should be closely watched when Sinemet substitutes this. It is thought that such
reactions are due to an increase in cerebral Dopamine following the
administration of Levodopa and that the use of Sinemet may cause a relapse.
All patients should be carefully supervised regarding the
development of mental modifications, depression and suicidal tendencies, or
other such serious antisocial behavior. The most rapid appearance of high
Dopamine levels obtained with Sinemet treatment compared to that of Levodopa
alone might cause premature problems of movement. Such disturbances require a
reduction in the dosage of Sinemet.
Sinemet must be administered with care to asthma, renal,
hepatic and endocrine disorders. Attention should be paid to the administration
of Sinemet to patients who have a history of arrhythmias. In such patients,
cardial functions must be controlled with particular care during the period of
dosage adjustment. As with Levodopa, there is a chance of hemorrhaging with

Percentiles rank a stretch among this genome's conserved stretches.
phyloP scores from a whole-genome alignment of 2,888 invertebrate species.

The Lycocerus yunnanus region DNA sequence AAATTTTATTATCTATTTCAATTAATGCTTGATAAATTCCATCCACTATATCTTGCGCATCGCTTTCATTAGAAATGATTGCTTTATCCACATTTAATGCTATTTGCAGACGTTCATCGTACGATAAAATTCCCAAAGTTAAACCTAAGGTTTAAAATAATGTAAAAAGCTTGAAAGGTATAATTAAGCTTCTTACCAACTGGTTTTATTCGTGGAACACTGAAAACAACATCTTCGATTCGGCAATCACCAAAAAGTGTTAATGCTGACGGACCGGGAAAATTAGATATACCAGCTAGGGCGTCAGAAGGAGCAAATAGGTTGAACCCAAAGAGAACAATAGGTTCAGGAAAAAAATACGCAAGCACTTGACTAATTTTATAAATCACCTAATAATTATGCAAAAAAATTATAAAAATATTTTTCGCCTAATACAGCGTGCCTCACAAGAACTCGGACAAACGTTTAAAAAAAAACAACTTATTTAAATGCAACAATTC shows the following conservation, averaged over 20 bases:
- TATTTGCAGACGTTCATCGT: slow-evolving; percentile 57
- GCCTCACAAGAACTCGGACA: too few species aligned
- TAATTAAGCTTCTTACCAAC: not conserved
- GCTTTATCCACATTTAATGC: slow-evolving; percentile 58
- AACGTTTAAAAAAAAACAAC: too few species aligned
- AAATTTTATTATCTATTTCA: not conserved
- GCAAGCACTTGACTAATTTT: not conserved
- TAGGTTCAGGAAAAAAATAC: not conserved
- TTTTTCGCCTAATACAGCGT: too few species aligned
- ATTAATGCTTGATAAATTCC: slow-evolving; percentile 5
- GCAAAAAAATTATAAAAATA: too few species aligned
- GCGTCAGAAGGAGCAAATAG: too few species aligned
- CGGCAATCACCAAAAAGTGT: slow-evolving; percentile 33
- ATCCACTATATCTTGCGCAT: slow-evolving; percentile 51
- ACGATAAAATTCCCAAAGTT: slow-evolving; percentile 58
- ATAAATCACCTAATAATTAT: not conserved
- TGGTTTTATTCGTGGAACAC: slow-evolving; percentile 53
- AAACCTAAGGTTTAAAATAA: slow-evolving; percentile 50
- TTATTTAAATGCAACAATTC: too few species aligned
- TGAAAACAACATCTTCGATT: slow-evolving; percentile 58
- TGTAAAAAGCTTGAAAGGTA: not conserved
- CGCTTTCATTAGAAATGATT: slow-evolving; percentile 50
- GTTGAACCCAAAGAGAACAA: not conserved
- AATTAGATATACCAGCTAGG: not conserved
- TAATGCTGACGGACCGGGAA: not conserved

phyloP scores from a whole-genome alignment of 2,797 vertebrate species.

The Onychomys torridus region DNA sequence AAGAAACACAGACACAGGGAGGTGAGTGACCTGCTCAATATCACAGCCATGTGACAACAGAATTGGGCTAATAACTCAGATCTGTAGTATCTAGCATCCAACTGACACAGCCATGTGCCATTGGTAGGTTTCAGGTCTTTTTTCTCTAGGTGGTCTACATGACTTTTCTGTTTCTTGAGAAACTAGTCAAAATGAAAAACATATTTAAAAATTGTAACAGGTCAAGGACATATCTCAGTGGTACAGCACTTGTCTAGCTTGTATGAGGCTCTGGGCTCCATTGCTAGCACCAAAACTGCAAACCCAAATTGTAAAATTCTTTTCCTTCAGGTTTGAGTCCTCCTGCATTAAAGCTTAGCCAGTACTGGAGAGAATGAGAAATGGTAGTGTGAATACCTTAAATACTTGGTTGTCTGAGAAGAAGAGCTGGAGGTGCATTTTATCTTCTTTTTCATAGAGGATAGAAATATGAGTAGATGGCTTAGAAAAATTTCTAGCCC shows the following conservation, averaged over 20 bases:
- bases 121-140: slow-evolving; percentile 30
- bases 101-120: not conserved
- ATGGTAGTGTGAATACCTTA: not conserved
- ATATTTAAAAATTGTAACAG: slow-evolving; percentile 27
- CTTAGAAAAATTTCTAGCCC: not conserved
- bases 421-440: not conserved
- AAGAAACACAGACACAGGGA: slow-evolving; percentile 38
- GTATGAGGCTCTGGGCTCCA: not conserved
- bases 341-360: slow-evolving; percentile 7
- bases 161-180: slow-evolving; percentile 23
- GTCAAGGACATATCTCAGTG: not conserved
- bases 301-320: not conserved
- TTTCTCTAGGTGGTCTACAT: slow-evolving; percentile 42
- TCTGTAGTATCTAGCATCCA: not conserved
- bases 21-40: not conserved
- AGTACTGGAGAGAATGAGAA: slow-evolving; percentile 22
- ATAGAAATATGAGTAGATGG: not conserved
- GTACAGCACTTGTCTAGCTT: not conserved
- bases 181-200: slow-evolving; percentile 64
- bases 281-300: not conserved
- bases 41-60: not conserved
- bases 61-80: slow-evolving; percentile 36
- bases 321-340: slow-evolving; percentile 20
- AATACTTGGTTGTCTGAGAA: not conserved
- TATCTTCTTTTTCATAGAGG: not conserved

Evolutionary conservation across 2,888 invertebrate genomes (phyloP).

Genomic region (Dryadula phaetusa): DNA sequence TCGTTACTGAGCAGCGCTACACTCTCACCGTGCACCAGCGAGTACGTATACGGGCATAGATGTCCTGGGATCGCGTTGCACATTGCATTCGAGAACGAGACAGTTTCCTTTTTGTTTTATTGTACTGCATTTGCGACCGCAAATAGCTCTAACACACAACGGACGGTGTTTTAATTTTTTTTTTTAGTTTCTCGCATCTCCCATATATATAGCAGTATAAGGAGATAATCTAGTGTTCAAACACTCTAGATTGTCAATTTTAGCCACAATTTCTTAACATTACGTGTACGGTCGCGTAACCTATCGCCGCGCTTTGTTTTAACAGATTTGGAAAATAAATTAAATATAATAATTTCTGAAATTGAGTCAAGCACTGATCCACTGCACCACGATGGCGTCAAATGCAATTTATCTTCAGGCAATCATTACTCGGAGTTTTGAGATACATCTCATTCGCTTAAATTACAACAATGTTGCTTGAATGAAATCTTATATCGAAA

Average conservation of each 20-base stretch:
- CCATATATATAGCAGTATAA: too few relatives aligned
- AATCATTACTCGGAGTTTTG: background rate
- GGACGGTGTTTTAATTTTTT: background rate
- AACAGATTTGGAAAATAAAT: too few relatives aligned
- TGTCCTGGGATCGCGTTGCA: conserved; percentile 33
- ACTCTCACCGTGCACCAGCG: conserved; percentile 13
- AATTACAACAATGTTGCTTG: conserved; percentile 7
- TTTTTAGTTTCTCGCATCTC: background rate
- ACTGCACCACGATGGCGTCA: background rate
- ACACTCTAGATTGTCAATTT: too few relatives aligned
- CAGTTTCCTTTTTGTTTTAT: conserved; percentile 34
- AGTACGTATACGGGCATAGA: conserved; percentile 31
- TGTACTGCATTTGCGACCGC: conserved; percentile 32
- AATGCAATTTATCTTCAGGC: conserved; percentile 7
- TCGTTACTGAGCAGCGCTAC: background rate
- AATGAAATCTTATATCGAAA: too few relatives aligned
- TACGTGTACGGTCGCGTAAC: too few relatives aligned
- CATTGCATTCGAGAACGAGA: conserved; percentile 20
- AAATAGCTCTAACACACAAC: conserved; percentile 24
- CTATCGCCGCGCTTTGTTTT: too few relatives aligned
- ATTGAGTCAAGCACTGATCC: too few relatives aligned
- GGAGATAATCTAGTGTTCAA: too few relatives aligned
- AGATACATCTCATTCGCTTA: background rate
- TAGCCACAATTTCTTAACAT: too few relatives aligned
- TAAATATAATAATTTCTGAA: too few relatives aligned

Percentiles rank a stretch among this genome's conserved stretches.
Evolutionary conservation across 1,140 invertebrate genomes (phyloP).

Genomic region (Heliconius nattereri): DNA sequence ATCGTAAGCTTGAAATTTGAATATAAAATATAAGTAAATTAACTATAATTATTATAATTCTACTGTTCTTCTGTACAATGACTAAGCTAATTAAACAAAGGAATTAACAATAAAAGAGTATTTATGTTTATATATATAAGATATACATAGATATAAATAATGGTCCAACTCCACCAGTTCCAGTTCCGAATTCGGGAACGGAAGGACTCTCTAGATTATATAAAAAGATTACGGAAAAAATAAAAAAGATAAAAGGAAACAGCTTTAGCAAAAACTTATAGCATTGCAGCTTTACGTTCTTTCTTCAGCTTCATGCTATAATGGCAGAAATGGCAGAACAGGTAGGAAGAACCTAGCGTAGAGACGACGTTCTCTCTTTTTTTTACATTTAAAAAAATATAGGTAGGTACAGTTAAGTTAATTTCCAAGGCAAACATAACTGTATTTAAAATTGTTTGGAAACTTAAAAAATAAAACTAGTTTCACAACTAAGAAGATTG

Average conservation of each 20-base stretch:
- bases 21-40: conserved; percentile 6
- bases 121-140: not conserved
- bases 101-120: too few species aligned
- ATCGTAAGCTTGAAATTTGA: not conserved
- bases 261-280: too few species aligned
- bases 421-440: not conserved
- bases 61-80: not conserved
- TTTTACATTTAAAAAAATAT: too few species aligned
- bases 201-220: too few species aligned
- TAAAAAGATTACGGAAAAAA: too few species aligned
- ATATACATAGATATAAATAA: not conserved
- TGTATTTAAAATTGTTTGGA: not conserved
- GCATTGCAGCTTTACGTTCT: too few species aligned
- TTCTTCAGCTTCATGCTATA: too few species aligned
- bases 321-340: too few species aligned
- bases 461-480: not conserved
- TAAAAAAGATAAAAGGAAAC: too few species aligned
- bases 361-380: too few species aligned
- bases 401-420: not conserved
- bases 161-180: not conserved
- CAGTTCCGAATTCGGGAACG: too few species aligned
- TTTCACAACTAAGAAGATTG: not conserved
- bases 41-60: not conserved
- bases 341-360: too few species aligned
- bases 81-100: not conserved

patients with a history of peptic ulcers. A complex symptomatology has been
reported which is similar to the malignant neuroleptic syndrome with muscular
stiffness, high body temperature, mental modifications and the increase in the
silky creatine phosphate when the anti- Parkinson treatment is suddenly stopped.
Thus the patient should be attentively observed when the Sinemet dosage is
suddenly reduced or halted, especially if the patient is being treated with
As with Levodopa, in the case of prolonged treatment, it is
wise to undergo periodic tests, regarding the haematic formula and the hepatic,
renal and cardiocirculatory functions. Patients with chronic open angle glaucoma
can be treated with caution with Sinemet, providing intra-ocular pressure is
controlled and the patient is kept under close observation for signs of change
during the treatment.
Close attention should be paid when the following medicines are used
simultaneously with Sinemet. It has been proven that when Sinemet is taken